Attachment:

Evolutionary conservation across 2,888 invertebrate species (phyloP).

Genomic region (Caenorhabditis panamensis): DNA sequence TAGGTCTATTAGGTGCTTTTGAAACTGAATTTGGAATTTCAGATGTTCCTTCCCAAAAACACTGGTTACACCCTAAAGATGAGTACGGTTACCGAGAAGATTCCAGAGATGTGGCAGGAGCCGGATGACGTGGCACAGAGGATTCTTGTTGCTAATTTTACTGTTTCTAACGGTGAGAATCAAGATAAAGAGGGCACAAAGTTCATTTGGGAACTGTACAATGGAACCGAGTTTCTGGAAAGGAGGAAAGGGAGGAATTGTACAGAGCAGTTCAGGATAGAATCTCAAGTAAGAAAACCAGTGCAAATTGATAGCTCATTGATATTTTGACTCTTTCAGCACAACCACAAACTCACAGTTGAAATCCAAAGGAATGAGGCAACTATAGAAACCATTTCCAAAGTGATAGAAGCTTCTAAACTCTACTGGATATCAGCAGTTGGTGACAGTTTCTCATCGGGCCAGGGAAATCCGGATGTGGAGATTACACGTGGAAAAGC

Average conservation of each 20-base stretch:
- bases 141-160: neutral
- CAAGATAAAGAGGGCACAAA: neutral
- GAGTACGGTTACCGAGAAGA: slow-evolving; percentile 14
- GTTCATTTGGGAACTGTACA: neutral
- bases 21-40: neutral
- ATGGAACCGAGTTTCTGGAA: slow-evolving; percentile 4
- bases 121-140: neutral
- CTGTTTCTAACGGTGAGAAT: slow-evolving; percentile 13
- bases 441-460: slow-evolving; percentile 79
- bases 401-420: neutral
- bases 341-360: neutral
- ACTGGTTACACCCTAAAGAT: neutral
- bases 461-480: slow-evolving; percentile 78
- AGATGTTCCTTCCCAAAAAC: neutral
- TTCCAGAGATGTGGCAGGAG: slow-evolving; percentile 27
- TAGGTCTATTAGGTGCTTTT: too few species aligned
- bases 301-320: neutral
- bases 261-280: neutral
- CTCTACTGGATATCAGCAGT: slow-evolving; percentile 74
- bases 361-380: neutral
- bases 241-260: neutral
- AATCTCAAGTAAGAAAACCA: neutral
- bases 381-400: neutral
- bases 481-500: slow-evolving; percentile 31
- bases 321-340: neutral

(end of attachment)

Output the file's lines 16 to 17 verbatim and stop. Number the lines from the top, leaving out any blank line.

- bases 461-480: slow-evolving; percentile 78
- AGATGTTCCTTCCCAAAAAC: neutral